After calculating career drop rates and career sack allowance rates, I used them in separating players to an extent. Those rates, however, were factored in anyway when I was doing the grades each year.
To varying degrees, I had a relationship with virtually every one of the players listed. Not once did I begrudge any player a cent of his compensation. Theirs was a difficult, dangerous occupation.
My goal here is to provide a fair and accurate gauge of how their careers stacked up when they played in the NFL’s smallest city.
First Team: James Lofton, 1978-’85 (136 regular-season games).
Second Team: Sterling Sharpe, 1988-’94 (112).
Third Team: Davante Adams, 2014-’21 (116).
Others: 4. Greg Jennings, 2006-’12 (96); 5. Donald Driver, 1999-’12 (205); 6. Jordy Nelson, 2008-’17 (136); 7. Antonio Freeman, 1995-’01, ‘03 (116); 8. Robert Brooks, 1992-’98 (96); 9. Javon Walker, 2002-’05 (48); 10. Randall Cobb, 2011-’18, ’21 (117); 11. John Jefferson, 1981-’84 (50); 12. James Jones, 2007-’13, ’15 (120); 13. Robert Ferguson, 2001-’06 (60); 14. Marquez Valdes-Scantling, 2018-’21 (59); 15. Perry Kemp, 1988-’91 (62); 16. Allen Lazard, 2018-’21 (42); 17. Phillip Epps, 1982-’88 (85); 18. Bill Schroeder, 1994, 1997-’01 (74); 19. Walter Stanley, 1985-’88 (48); 20. Aundra Thompson, 1976-’80 (63); 21. Anthony Morgan, 1993-’96 (37); 22. Don Beebe, 1996-’97 (26); 23. Geronimo Allison, 2016-’19 (46); 24. Corey Bradford, 1998-’01 (42); 25. Antonio Chatman, 2003-’05 (48).
Overview: Lofton is the greatest athlete I ever covered. His 22-yard crossing routes and end-arounds were breath-taking … Playing with multiple quarterbacks for four seasons and stumblebums next to him for six seasons, Sharpe was on track for all-time records before his career-ending cervical injury … Adams’ size and releases give him the nod over Jennings, whose B-plus career average was best in class (Sharpe averaged A-minus/A but that was for only his final three campaigns) … Driver, the best of the slots, kept bouncing back up for 14 seasons after getting whacked by linebackers. Man, he was tough … Nelson’s probably still running on those over routes off deep bootleg action … Freeman’s average of 7.3 yards after the catch in 1998 remains the highest of WR1’s since 1992 … Brooks’ career drop rate (26 of 631, .041) is the lowest of the four wideouts ahead of him in the rankings … Reconstructive knee surgery in September 2005 ruined Walker’s career but he was all-world in 2004 (two of 135 dropped); his career drop rate of .027 (eight of 292) led the pack … Only Driver outpaces Cobb as a pure slot … The pin-balling Jefferson delivered his Air Coryell magic for 2 ½ seasons before hitting the wall … Jones saved the best for his fifth and sixth seasons … Ferguson’s superb hands (11 drops of 246, .045) lifted him above some other worthies … Valdes-Scantling, Epps, Schroeder and Beebe possessed world-class speed … The rail-thin Kemp had catch counts of 48, 48, 44 and 42 during the grim administration of Lindy Infante.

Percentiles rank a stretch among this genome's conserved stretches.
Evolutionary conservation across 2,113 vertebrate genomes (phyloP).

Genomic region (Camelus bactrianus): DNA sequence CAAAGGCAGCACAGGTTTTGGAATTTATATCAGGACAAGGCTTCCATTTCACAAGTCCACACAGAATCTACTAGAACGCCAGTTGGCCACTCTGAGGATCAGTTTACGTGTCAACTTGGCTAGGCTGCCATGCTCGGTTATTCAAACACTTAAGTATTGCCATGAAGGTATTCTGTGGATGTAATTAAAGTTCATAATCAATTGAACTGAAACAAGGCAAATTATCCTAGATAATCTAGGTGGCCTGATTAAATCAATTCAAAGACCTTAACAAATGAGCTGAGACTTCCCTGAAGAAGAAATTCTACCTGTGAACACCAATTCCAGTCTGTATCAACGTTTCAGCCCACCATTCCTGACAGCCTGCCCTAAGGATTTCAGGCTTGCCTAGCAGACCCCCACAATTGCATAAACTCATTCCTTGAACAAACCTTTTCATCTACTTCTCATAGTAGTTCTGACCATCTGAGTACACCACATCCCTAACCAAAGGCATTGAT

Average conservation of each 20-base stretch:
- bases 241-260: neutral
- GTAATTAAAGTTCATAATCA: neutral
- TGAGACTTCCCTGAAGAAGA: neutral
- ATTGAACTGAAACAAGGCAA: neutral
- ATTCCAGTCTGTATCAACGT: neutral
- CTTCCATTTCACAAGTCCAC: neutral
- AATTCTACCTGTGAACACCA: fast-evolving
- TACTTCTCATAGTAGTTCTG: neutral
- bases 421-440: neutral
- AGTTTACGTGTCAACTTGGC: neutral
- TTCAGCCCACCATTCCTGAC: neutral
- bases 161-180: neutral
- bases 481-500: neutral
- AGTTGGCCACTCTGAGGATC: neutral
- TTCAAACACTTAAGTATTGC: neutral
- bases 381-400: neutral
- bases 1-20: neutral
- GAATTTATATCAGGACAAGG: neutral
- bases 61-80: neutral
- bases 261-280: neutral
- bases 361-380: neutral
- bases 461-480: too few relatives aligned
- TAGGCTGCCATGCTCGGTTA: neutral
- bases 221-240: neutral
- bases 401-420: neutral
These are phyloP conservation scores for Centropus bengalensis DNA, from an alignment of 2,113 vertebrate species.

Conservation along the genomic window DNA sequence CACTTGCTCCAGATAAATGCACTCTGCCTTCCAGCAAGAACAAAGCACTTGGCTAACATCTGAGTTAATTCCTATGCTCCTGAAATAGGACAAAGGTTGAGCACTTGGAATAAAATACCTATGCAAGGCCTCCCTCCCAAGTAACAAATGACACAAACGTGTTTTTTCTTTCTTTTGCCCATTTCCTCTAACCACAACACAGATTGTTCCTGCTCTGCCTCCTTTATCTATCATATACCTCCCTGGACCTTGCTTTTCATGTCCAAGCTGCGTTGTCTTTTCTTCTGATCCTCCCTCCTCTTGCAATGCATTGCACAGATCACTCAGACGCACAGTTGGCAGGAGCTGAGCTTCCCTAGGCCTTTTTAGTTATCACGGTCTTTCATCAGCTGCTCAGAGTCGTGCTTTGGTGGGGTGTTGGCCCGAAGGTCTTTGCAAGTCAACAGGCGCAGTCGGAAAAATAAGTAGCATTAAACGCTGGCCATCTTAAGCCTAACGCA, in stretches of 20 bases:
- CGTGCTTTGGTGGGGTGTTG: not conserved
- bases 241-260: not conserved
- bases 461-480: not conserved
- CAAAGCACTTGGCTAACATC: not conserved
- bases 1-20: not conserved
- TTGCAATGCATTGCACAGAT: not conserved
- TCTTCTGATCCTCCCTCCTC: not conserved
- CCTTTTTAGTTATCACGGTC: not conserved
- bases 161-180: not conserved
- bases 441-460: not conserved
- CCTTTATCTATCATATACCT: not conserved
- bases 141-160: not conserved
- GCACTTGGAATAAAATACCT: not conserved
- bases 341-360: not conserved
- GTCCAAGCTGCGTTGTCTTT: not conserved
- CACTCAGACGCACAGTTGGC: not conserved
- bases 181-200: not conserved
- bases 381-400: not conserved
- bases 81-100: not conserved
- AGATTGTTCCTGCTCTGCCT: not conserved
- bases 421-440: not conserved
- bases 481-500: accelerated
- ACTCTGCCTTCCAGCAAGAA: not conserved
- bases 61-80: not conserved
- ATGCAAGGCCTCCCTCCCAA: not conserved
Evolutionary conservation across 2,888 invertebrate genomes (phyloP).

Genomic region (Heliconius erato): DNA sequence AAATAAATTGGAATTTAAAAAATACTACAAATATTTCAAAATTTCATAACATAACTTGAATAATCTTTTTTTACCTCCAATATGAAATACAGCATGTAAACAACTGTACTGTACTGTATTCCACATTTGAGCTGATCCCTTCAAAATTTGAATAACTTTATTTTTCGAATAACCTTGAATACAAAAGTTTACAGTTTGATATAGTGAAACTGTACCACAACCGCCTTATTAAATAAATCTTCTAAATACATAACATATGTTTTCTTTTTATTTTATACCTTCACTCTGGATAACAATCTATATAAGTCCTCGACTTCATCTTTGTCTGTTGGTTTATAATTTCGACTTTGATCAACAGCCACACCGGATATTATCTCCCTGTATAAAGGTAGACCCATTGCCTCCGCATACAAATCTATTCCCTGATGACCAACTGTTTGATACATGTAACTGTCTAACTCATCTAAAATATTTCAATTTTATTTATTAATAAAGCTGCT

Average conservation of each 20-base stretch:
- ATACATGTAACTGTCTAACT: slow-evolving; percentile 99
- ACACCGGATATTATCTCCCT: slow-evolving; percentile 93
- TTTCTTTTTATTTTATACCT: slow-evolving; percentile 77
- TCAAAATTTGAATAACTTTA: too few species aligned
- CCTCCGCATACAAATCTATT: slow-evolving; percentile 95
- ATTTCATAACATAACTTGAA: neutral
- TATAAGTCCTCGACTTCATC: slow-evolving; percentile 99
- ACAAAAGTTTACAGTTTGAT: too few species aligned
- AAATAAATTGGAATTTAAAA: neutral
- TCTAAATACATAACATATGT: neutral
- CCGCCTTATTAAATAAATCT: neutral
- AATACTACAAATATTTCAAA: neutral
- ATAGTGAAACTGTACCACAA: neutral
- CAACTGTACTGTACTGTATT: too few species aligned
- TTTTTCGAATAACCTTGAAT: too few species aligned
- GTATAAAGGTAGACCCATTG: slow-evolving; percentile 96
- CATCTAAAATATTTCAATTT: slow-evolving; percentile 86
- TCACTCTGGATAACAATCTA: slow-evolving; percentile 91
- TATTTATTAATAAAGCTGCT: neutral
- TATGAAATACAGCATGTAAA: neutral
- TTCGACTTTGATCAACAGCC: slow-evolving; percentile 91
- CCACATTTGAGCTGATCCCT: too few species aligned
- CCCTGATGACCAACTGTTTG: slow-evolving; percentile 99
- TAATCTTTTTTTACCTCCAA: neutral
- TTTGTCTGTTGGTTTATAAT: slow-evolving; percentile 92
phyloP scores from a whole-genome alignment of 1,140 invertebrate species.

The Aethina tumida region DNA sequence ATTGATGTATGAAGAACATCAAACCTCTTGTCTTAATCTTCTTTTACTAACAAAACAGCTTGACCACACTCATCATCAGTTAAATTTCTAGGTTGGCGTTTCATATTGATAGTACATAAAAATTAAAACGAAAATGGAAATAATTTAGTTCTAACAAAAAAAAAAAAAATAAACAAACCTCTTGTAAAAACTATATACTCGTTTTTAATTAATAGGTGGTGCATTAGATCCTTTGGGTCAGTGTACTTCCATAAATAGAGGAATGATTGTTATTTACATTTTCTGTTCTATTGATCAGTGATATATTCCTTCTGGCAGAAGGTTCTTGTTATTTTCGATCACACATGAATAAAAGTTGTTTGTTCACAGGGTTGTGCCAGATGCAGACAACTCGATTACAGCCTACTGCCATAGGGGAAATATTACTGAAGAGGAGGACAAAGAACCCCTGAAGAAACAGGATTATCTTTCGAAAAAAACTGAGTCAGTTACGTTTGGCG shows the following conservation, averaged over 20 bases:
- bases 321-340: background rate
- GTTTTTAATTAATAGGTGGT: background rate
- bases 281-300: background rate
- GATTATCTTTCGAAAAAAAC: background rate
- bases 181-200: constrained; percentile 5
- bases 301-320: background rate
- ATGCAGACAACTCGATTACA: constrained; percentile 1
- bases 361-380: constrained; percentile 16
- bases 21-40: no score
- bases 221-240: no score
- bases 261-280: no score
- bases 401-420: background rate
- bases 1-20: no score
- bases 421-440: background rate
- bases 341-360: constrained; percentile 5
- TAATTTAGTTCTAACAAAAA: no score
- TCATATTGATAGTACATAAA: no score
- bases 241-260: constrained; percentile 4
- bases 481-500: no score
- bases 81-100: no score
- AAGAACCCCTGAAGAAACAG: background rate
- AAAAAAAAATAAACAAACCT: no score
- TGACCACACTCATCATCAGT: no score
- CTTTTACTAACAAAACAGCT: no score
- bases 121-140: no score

First Team: Paul Coffman, 1978-’85 (119).
Second Team: Mark Chmura, 1992-’99 (89).
Third Team: Jermichael Finley, 2008-’13 (70).
Others: 4. Bubba Franks, 2000-’07 (114); 5. Jackie Harris, 1990-’93 (60); 6. Ed “Toolbox” West, 1984-’94 (167); 7. Keith Jackson, 1995-’96 (25); 8. Donald Lee, 2005-’10 (92); 9. Robert Tonyan, 2018-’21 (51); 10. Jared Cook, 2016 (10); 11. Richard Rodgers, 2014-’17 (63); 12. Andrew Quarless, 2010-’15 (60); 13. Marcedes Lewis, 2018-’21 (64); 14. Jimmy Graham, 2018-’19, (32); 15. Tyrone Davis, 1997-’02 (69).
Overview: Coffman was lucky even to obtain an NFL tryout out of Kansas State in 1978. He made three straight Pro Bowls (1982-’84) when the Pro Bowl meant a lot and Packers were used to being ignored … Chmura’s B-minus career average was surpassed only by Harris, who averaged B-minus/B in his three graded seasons. Both were complete players … Finley’s exciting, ascending career was cut short by cervical fusion in November 2013. He has never been replaced … The plodding Franks had surprisingly reliable hands (26 drops of 415, .063) and played a key role as a blocker for the killer rushing attacks of the early 2000’s … West was ranked No. 11 among NFL tight ends by the plugged-in Joel Buchsbaum entering 1992 … Jackson called it quits after hauling in 10 touchdown passes for the ’96 champs … Lee provided competent play as the successor to Franks … Through 2021, Tonyan had dropped merely two of 114 passes (.018) to lead this group by a mile … Cook was a one-year wonder; his post-season sideline catch in Dallas will long be remembered … Graham (nine of 152, .059) and Rodgers (13 of 215, .061) were sure-handed, too.